• Employment Law Alliance Applauds Ruling on DOL’s “Persuader Rule”
  • July 14, 2016 | Author: Susan T. Spradley
  • Law Firm: GrayRobinson, P.A. - Orlando Office
  • We are sharing this news as the Central and North Florida representative firm of The Employment Law Alliance (ELA). The ELA, the world’s largest network of labor, employment and immigration lawyers, with member firms in all 50 U.S. states, is encouraged by the decision by Judge Sam Cummings of U.S. District Court for the Northern District of Texas in National Federation of Independent Business et al. v. Perez et al., granting a preliminary injunction that puts enactment of the U.S. Department of Labor’s (DOL) “Persuader Rule” on hold.

    The “Persuader Rule” is a regulation requiring employers and legal consultants to publicly disclose any arrangement to persuade employees, either directly or indirectly, regarding the right to organize or bargain collectively. It was set to go into effect July 1.

    The Texas decision follows an opinion issued on June 24 by Judge Patrick J. Schiltz of the U.S. District Court for the District of Minnesota in Labnet Inc., et al. v. U.S. Department of Labor, et al. upholding the “Persuader Rule,” but noting that the regulation, over time and with new challenges, was unlikely to survive given that portions likely conflict with its governing law, the Labor-Management Reporting and Disclosure Act (LMRDA).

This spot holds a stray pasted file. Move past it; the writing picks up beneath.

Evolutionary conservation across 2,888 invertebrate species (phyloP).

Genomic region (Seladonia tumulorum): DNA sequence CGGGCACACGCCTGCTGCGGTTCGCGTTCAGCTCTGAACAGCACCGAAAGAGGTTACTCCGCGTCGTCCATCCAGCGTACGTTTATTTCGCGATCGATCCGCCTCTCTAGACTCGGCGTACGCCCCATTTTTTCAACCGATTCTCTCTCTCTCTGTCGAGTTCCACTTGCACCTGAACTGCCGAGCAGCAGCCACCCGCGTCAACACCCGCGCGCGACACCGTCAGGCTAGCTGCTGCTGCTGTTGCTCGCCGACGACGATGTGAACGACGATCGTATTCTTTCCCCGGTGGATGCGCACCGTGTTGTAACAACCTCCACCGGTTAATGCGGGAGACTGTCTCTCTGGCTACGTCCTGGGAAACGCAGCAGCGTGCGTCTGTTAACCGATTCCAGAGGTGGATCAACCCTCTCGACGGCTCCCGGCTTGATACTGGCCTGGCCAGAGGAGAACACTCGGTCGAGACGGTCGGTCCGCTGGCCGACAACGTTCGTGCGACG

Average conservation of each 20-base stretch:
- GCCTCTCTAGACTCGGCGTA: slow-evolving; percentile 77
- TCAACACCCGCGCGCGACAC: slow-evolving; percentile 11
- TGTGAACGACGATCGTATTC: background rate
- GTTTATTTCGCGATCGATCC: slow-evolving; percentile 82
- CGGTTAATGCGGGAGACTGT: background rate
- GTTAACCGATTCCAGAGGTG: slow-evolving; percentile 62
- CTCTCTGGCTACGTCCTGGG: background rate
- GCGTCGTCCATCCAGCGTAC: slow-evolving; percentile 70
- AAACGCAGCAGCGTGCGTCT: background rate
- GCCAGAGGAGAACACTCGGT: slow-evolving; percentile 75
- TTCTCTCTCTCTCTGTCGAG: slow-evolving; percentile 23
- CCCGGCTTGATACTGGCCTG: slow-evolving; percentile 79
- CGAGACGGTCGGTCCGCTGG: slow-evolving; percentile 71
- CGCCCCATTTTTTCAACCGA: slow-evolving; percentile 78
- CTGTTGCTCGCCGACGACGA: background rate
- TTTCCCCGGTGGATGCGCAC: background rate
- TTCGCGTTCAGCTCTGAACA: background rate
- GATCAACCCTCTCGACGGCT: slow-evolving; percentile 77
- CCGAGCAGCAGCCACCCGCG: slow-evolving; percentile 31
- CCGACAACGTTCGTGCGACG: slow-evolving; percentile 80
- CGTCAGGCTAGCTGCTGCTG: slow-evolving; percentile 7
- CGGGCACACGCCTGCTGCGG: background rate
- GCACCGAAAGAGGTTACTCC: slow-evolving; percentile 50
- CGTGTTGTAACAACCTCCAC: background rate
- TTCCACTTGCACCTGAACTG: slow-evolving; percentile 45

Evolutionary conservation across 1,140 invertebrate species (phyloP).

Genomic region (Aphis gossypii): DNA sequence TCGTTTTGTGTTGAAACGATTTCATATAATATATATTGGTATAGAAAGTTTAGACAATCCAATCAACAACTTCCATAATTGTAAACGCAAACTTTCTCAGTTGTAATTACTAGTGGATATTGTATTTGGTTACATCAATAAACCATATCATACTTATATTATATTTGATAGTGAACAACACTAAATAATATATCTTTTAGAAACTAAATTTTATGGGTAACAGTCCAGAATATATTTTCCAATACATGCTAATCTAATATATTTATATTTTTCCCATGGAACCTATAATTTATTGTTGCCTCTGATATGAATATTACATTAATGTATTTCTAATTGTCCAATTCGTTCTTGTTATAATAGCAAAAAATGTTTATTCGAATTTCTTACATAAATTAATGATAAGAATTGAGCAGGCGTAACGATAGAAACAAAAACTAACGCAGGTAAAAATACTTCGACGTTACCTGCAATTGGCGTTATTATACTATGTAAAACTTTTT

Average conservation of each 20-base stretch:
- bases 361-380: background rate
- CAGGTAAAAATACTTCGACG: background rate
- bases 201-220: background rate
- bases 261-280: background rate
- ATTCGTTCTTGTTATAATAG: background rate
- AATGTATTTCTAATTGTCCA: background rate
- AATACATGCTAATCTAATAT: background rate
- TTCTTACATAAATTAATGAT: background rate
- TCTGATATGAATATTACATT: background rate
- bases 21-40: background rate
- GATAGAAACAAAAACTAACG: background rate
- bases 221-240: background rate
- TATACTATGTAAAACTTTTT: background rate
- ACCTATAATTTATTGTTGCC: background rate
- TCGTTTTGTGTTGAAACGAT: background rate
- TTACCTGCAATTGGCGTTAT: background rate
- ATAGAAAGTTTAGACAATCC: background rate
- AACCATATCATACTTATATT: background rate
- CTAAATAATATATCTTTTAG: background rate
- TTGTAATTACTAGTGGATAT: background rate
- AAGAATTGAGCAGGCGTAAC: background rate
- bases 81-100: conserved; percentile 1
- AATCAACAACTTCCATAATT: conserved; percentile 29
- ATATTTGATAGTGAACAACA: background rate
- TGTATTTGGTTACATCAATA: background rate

The U.S. District Court for the Eastern District of Arkansas has yet to issue a decision in its “Persuader” lawsuit, Associated Builders and Contractors of Arkansas v. Perez. ELA member firm Cross, Gunter, Witherspoon and Galchus, P.C. (CGWG) represents the suit’s lead plaintiff. In support and in solidarity against the “Persuader Rule,” eleven ELA member firms filed an amicus curiae brief supporting CGWG.

    Despite disagreement between circuit courts, Texas’ injunction effectively blocks enactment of the “Persuader Rule” and leaves the future of the regulation in doubt. Given this latest development, the DOL’s next step may be to file an appeal to the U.S. Court of Appeals for the Fifth Circuit.